The Corinthian church had been distracted by an unbelieving group among them from an important part of worship. They had responded well to Paul's correction in his first letter. In 2 Corinthians, he has continued to explain what growing Christians do.
2 Corinthians 8:7-8 discusses the position of a believer. As they are grown by grace, they will exhibit a series of virtues, of which giving is the last that Paul lists. These virtues work together and are only the result of God's work. Paul compliments the Corinthians and assumes they will keep growing.
Comforting verses are often quoted out of context. Think of Philippians 4:13 or Lamentations 3:22-23. The context of these verses does not diminish their impact; it actually enriches our understanding of the comfort they provide. Psalm 46:10 is one of those familiar verses.
We will continue to study how the flock cares for itself and is instructed by grace in 2 Corinthians 8:4-6.
The word “grace” begins this section in verse 1 and also appears as “favor” and “gracious” in this passage. Since God’s Word is unchanging, grace teaches every believer how to give in the same way through the Spirit of God. The verb “gave” reverberates through descriptions of intention, motivation, and methodology of how the Macedonians gave.
Psalm 133 has a simple structure around the theme of unity. In reality, unity is not as simple as it sounds. Our unity is only as good as our Savior; if we lack unity, it might be because we are not in our Savior.
It is easy to forget that the Church exists for Christ and His mission. Jesus said, "Freely you received, freely give" (Matthew 10:8). The nature of grace is free and generous, and so should be its influence in our lives.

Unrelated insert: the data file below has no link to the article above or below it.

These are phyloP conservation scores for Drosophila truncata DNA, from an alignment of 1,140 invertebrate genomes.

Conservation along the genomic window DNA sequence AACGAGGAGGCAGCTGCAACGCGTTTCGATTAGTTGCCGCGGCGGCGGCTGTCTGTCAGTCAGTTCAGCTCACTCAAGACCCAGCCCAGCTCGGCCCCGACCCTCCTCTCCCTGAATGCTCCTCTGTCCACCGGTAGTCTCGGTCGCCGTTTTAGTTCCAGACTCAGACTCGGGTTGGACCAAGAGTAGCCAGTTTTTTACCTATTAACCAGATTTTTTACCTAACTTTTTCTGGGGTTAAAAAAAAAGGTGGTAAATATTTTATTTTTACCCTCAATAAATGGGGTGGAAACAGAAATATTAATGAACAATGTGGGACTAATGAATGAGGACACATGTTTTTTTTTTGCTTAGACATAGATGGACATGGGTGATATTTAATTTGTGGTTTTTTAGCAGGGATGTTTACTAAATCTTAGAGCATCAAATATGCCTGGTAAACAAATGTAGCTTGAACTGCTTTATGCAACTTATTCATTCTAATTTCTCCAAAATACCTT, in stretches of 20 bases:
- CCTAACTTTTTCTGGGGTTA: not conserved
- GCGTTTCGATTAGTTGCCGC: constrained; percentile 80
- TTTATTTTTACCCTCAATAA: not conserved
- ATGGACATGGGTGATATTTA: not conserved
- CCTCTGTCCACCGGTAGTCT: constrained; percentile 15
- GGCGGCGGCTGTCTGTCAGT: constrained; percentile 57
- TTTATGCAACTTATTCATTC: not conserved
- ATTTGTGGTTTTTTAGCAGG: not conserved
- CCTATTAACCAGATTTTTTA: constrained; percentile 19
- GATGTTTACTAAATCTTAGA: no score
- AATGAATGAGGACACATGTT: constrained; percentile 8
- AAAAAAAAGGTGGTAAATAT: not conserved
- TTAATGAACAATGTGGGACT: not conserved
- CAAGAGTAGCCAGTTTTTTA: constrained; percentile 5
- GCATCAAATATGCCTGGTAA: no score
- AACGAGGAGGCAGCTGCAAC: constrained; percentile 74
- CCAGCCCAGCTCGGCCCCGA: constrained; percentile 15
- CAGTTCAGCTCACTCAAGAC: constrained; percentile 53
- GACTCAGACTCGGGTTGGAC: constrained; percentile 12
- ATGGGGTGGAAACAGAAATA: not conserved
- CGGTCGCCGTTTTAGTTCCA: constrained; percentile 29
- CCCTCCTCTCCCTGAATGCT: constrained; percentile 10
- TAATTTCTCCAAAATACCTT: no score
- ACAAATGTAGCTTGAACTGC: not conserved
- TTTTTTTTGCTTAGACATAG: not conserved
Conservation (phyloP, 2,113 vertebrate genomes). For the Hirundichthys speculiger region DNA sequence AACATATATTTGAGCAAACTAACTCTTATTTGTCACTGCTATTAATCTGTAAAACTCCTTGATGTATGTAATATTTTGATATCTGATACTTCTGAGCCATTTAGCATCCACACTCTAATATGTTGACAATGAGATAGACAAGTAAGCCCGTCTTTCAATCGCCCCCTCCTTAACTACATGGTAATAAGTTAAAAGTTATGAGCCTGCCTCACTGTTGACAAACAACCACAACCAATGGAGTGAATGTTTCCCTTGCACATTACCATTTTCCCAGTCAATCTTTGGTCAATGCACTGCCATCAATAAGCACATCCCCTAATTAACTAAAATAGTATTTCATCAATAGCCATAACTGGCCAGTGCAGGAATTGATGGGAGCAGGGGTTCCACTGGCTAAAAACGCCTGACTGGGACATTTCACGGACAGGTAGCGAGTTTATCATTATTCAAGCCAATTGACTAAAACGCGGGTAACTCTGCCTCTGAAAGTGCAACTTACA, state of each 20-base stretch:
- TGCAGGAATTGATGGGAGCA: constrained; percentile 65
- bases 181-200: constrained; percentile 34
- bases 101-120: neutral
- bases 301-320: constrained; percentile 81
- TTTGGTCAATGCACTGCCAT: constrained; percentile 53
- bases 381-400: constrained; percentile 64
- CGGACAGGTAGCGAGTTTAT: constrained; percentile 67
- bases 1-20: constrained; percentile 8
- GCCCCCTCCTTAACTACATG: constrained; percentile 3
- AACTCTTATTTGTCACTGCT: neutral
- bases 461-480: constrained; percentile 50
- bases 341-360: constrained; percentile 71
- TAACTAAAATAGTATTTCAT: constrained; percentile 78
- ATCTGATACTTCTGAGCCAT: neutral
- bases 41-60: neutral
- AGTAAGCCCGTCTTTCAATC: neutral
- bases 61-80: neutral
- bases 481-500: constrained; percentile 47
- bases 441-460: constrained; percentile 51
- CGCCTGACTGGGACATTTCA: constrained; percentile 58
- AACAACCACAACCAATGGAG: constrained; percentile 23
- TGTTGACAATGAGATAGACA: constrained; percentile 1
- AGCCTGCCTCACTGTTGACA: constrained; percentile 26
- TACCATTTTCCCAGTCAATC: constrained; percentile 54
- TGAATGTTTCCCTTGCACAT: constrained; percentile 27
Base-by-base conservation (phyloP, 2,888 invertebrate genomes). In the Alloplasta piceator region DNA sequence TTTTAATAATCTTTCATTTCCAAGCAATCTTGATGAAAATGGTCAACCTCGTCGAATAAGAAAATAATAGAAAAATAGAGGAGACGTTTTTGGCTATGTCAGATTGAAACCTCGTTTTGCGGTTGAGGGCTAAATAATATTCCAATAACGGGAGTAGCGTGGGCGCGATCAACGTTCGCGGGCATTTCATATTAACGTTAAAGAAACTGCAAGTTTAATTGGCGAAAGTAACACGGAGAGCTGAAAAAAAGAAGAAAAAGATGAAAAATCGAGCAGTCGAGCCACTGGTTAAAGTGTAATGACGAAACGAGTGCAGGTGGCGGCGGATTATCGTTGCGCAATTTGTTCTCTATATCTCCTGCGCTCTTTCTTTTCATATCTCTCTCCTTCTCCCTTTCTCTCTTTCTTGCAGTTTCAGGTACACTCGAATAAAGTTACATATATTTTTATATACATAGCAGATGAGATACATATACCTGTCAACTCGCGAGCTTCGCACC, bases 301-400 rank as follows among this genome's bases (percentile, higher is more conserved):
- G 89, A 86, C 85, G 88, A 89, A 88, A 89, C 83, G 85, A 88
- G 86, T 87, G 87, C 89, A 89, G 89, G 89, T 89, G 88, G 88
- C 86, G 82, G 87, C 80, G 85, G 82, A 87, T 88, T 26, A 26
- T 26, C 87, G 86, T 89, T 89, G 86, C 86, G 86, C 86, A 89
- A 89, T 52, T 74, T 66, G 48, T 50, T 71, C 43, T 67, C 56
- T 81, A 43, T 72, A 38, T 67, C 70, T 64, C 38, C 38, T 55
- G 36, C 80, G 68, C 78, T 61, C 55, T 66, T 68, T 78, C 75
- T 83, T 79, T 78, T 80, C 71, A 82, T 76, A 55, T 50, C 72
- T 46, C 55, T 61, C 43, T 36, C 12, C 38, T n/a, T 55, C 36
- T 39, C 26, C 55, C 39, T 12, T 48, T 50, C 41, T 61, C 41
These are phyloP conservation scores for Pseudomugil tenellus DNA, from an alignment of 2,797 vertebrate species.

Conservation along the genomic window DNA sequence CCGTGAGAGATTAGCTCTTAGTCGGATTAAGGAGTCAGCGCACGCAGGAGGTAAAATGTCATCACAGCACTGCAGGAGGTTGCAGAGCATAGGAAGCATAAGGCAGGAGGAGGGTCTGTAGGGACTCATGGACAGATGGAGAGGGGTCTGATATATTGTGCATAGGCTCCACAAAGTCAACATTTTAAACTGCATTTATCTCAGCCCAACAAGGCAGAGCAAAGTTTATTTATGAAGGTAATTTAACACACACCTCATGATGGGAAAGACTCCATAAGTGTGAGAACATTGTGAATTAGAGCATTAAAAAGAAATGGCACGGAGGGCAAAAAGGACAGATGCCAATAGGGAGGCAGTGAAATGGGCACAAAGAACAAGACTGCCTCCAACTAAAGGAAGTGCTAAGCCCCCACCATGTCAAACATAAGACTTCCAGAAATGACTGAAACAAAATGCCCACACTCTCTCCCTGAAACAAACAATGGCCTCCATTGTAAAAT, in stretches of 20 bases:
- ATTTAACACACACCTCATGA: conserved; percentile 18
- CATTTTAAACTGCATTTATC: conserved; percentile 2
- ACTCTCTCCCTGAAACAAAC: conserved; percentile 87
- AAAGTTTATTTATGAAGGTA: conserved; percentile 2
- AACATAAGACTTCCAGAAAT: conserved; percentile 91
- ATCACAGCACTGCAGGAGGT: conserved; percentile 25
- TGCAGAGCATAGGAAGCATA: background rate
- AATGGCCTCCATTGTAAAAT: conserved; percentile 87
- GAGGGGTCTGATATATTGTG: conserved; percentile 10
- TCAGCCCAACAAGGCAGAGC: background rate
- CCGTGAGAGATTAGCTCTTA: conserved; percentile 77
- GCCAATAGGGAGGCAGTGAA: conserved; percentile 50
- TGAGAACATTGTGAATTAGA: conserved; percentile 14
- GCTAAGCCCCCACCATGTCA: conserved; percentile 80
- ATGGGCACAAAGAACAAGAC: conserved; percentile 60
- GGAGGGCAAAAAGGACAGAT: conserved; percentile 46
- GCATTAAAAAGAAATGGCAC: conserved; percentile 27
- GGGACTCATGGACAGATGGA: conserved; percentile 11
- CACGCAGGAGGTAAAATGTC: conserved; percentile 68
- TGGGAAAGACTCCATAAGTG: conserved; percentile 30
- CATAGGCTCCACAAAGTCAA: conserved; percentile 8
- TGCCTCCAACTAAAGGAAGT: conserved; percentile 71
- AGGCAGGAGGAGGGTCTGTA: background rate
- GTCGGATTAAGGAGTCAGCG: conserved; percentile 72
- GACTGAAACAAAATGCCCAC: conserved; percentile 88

On Memorial Day, we often hear the phrase, “All gave some; some gave all.” Scripture also says that the greatest love that can be shown is giving one’s life for another (John 15:13). The ultimate example of this is the sacrifice of Jesus Christ on our behalf.
In Luke 19:11-27, Jesus is approaching Jerusalem and His crucifixion. The following crowd was anticipating Jesus to establish the Messianic Kingdom. He tells this parable to explain the coming delay before His reign.
What is invaluable to you? Usually the greatest blessings in our life are given to us without being earned or deserved. As treasured as some possessions are to us, no material gift can change a heart and mind forever. This is something that God's grace does, and only it can do.
As Paul rejoices in his restored relationship with the Corinthians in 2 Corinthians 7:12-16, we can see three more virtues that are present in Christian relationships.
When resolving conflict between Christians, these three areas are necessary to consider: identity, growth, and humanity. Anyone in Christ must be viewed from that vantage point; therefore, we must assume that spiritual growth is happening in their life. The Holy Spirit is never dormant.
The occasion for Paul’s writing this and other letters to the Corinthians was to address a sin issue. His secondary purpose was to restore their relationships. All this was for the ultimate purpose of enabling Gospel progress to continue. There is no Gospel progress unless Christians are right with the Lord and each other in the local church.
Healthy relationships are vital for the progress of the Gospel. Christian relationships in the church are founded and grown by grace. 2 Corinthians 7 is a practical chapter about how we get along in the church. We don’t get along without the supernatural work of grace – a personal relationship with Christ and growing in Christ-likeness.
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